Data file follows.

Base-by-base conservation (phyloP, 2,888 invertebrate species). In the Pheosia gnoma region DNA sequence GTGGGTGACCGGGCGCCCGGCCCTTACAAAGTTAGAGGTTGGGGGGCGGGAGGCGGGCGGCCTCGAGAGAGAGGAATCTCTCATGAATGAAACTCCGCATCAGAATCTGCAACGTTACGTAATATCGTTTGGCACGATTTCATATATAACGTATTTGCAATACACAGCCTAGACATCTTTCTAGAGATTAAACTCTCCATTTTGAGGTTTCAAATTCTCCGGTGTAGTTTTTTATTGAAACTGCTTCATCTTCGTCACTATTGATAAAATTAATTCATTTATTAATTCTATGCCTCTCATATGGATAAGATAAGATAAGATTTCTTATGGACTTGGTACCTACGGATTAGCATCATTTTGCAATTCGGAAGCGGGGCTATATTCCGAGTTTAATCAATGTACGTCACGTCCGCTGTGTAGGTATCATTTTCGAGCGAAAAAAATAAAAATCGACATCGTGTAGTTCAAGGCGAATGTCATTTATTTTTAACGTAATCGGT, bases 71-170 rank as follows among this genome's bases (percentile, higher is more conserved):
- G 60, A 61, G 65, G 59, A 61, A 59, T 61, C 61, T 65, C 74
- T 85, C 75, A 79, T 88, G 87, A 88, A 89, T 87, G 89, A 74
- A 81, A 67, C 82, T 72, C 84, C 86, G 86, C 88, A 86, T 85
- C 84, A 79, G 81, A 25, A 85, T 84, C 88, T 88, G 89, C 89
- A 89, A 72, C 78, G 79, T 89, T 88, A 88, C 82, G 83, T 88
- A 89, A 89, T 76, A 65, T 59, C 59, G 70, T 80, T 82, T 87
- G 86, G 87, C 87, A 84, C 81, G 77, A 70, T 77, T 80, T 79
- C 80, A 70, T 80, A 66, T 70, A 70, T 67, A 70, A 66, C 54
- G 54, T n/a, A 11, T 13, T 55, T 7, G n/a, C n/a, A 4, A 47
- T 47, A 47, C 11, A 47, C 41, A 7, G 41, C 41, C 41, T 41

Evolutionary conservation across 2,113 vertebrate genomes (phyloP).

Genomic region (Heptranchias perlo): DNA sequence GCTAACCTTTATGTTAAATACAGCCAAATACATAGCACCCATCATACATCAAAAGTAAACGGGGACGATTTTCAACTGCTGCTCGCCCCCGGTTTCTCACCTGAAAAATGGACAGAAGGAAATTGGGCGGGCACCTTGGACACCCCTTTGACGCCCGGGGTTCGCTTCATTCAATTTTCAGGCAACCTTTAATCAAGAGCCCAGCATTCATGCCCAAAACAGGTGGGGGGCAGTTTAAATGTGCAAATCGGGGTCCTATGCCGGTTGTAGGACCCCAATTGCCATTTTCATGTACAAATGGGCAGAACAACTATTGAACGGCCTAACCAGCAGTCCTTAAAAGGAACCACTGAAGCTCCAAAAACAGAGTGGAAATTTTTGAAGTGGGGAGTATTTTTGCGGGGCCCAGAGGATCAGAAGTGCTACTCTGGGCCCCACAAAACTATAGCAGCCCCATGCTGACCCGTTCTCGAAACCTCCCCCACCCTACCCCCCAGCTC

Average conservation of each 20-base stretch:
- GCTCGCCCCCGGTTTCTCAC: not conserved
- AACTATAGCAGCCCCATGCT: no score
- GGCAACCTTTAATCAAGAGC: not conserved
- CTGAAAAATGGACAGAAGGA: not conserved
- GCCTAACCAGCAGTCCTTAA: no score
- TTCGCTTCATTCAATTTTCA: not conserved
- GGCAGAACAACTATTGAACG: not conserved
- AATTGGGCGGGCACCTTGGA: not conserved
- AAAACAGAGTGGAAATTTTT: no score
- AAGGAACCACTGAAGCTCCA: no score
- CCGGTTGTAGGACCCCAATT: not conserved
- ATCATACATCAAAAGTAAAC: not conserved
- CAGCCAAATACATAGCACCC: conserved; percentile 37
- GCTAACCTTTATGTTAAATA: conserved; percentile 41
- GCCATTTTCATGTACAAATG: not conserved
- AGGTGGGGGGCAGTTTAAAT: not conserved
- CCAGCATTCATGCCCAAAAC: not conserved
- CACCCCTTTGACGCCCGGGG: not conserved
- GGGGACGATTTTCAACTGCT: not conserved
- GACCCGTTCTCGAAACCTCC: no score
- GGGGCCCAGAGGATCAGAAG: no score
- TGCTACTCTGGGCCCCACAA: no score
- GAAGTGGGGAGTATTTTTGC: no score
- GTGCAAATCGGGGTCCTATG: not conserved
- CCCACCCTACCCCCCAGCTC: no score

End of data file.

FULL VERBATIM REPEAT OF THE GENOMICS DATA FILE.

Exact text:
Base-by-base conservation (phyloP, 2,888 invertebrate species). In the Pheosia gnoma region DNA sequence GTGGGTGACCGGGCGCCCGGCCCTTACAAAGTTAGAGGTTGGGGGGCGGGAGGCGGGCGGCCTCGAGAGAGAGGAATCTCTCATGAATGAAACTCCGCATCAGAATCTGCAACGTTACGTAATATCGTTTGGCACGATTTCATATATAACGTATTTGCAATACACAGCCTAGACATCTTTCTAGAGATTAAACTCTCCATTTTGAGGTTTCAAATTCTCCGGTGTAGTTTTTTATTGAAACTGCTTCATCTTCGTCACTATTGATAAAATTAATTCATTTATTAATTCTATGCCTCTCATATGGATAAGATAAGATAAGATTTCTTATGGACTTGGTACCTACGGATTAGCATCATTTTGCAATTCGGAAGCGGGGCTATATTCCGAGTTTAATCAATGTACGTCACGTCCGCTGTGTAGGTATCATTTTCGAGCGAAAAAAATAAAAATCGACATCGTGTAGTTCAAGGCGAATGTCATTTATTTTTAACGTAATCGGT, bases 71-170 rank as follows among this genome's bases (percentile, higher is more conserved):
- G 60, A 61, G 65, G 59, A 61, A 59, T 61, C 61, T 65, C 74
- T 85, C 75, A 79, T 88, G 87, A 88, A 89, T 87, G 89, A 74
- A 81, A 67, C 82, T 72, C 84, C 86, G 86, C 88, A 86, T 85
- C 84, A 79, G 81, A 25, A 85, T 84, C 88, T 88, G 89, C 89
- A 89, A 72, C 78, G 79, T 89, T 88, A 88, C 82, G 83, T 88
- A 89, A 89, T 76, A 65, T 59, C 59, G 70, T 80, T 82, T 87
- G 86, G 87, C 87, A 84, C 81, G 77, A 70, T 77, T 80, T 79
- C 80, A 70, T 80, A 66, T 70, A 70, T 67, A 70, A 66, C 54
- G 54, T n/a, A 11, T 13, T 55, T 7, G n/a, C n/a, A 4, A 47
- T 47, A 47, C 11, A 47, C 41, A 7, G 41, C 41, C 41, T 41

Evolutionary conservation across 2,113 vertebrate genomes (phyloP).

Genomic region (Heptranchias perlo): DNA sequence GCTAACCTTTATGTTAAATACAGCCAAATACATAGCACCCATCATACATCAAAAGTAAACGGGGACGATTTTCAACTGCTGCTCGCCCCCGGTTTCTCACCTGAAAAATGGACAGAAGGAAATTGGGCGGGCACCTTGGACACCCCTTTGACGCCCGGGGTTCGCTTCATTCAATTTTCAGGCAACCTTTAATCAAGAGCCCAGCATTCATGCCCAAAACAGGTGGGGGGCAGTTTAAATGTGCAAATCGGGGTCCTATGCCGGTTGTAGGACCCCAATTGCCATTTTCATGTACAAATGGGCAGAACAACTATTGAACGGCCTAACCAGCAGTCCTTAAAAGGAACCACTGAAGCTCCAAAAACAGAGTGGAAATTTTTGAAGTGGGGAGTATTTTTGCGGGGCCCAGAGGATCAGAAGTGCTACTCTGGGCCCCACAAAACTATAGCAGCCCCATGCTGACCCGTTCTCGAAACCTCCCCCACCCTACCCCCCAGCTC

Average conservation of each 20-base stretch:
- GCTCGCCCCCGGTTTCTCAC: not conserved
- AACTATAGCAGCCCCATGCT: no score
- GGCAACCTTTAATCAAGAGC: not conserved
- CTGAAAAATGGACAGAAGGA: not conserved
- GCCTAACCAGCAGTCCTTAA: no score
- TTCGCTTCATTCAATTTTCA: not conserved
- GGCAGAACAACTATTGAACG: not conserved
- AATTGGGCGGGCACCTTGGA: not conserved
- AAAACAGAGTGGAAATTTTT: no score
- AAGGAACCACTGAAGCTCCA: no score
- CCGGTTGTAGGACCCCAATT: not conserved
- ATCATACATCAAAAGTAAAC: not conserved
- CAGCCAAATACATAGCACCC: conserved; percentile 37
- GCTAACCTTTATGTTAAATA: conserved; percentile 41
- GCCATTTTCATGTACAAATG: not conserved
- AGGTGGGGGGCAGTTTAAAT: not conserved
- CCAGCATTCATGCCCAAAAC: not conserved
- CACCCCTTTGACGCCCGGGG: not conserved
- GGGGACGATTTTCAACTGCT: not conserved
- GACCCGTTCTCGAAACCTCC: no score
- GGGGCCCAGAGGATCAGAAG: no score
- TGCTACTCTGGGCCCCACAA: no score
- GAAGTGGGGAGTATTTTTGC: no score
- GTGCAAATCGGGGTCCTATG: not conserved
- CCCACCCTACCCCCCAGCTC: no score